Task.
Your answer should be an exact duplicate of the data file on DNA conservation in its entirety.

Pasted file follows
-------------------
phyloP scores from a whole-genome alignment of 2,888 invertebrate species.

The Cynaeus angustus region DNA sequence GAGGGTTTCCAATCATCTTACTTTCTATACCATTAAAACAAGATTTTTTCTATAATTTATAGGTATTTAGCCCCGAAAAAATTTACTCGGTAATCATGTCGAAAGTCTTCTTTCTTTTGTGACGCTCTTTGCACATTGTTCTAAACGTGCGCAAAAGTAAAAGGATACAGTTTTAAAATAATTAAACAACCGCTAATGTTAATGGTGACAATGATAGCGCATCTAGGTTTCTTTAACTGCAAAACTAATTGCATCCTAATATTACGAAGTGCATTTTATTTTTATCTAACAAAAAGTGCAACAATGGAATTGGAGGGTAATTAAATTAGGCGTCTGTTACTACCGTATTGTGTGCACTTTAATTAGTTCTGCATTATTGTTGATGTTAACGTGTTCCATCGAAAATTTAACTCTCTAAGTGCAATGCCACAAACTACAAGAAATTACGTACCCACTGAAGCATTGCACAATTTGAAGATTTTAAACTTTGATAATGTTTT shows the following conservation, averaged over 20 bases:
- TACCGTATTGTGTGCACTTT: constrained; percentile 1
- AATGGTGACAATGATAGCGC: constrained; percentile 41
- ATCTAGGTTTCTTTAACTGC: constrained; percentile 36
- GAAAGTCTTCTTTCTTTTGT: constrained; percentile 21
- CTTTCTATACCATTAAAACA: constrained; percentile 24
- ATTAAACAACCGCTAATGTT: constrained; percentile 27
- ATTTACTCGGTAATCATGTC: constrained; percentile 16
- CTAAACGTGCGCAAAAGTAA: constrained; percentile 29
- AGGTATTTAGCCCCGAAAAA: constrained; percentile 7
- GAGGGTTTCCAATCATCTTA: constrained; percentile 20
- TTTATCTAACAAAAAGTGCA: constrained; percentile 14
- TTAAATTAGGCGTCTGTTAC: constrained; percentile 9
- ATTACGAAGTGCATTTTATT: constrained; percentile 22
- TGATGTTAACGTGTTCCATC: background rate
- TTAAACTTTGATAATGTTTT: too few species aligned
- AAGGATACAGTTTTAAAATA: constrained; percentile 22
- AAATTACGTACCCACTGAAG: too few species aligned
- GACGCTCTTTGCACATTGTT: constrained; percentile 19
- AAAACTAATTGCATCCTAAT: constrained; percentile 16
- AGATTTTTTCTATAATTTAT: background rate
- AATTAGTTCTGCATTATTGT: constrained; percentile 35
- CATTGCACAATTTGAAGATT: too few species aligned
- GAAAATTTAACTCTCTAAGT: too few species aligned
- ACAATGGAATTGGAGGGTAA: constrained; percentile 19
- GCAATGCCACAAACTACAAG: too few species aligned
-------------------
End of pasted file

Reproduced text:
phyloP scores from a whole-genome alignment of 2,888 invertebrate species.

The Cynaeus angustus region DNA sequence GAGGGTTTCCAATCATCTTACTTTCTATACCATTAAAACAAGATTTTTTCTATAATTTATAGGTATTTAGCCCCGAAAAAATTTACTCGGTAATCATGTCGAAAGTCTTCTTTCTTTTGTGACGCTCTTTGCACATTGTTCTAAACGTGCGCAAAAGTAAAAGGATACAGTTTTAAAATAATTAAACAACCGCTAATGTTAATGGTGACAATGATAGCGCATCTAGGTTTCTTTAACTGCAAAACTAATTGCATCCTAATATTACGAAGTGCATTTTATTTTTATCTAACAAAAAGTGCAACAATGGAATTGGAGGGTAATTAAATTAGGCGTCTGTTACTACCGTATTGTGTGCACTTTAATTAGTTCTGCATTATTGTTGATGTTAACGTGTTCCATCGAAAATTTAACTCTCTAAGTGCAATGCCACAAACTACAAGAAATTACGTACCCACTGAAGCATTGCACAATTTGAAGATTTTAAACTTTGATAATGTTTT shows the following conservation, averaged over 20 bases:
- TACCGTATTGTGTGCACTTT: constrained; percentile 1
- AATGGTGACAATGATAGCGC: constrained; percentile 41
- ATCTAGGTTTCTTTAACTGC: constrained; percentile 36
- GAAAGTCTTCTTTCTTTTGT: constrained; percentile 21
- CTTTCTATACCATTAAAACA: constrained; percentile 24
- ATTAAACAACCGCTAATGTT: constrained; percentile 27
- ATTTACTCGGTAATCATGTC: constrained; percentile 16
- CTAAACGTGCGCAAAAGTAA: constrained; percentile 29
- AGGTATTTAGCCCCGAAAAA: constrained; percentile 7
- GAGGGTTTCCAATCATCTTA: constrained; percentile 20
- TTTATCTAACAAAAAGTGCA: constrained; percentile 14
- TTAAATTAGGCGTCTGTTAC: constrained; percentile 9
- ATTACGAAGTGCATTTTATT: constrained; percentile 22
- TGATGTTAACGTGTTCCATC: background rate
- TTAAACTTTGATAATGTTTT: too few species aligned
- AAGGATACAGTTTTAAAATA: constrained; percentile 22
- AAATTACGTACCCACTGAAG: too few species aligned
- GACGCTCTTTGCACATTGTT: constrained; percentile 19
- AAAACTAATTGCATCCTAAT: constrained; percentile 16
- AGATTTTTTCTATAATTTAT: background rate
- AATTAGTTCTGCATTATTGT: constrained; percentile 35
- CATTGCACAATTTGAAGATT: too few species aligned
- GAAAATTTAACTCTCTAAGT: too few species aligned
- ACAATGGAATTGGAGGGTAA: constrained; percentile 19
- GCAATGCCACAAACTACAAG: too few species aligned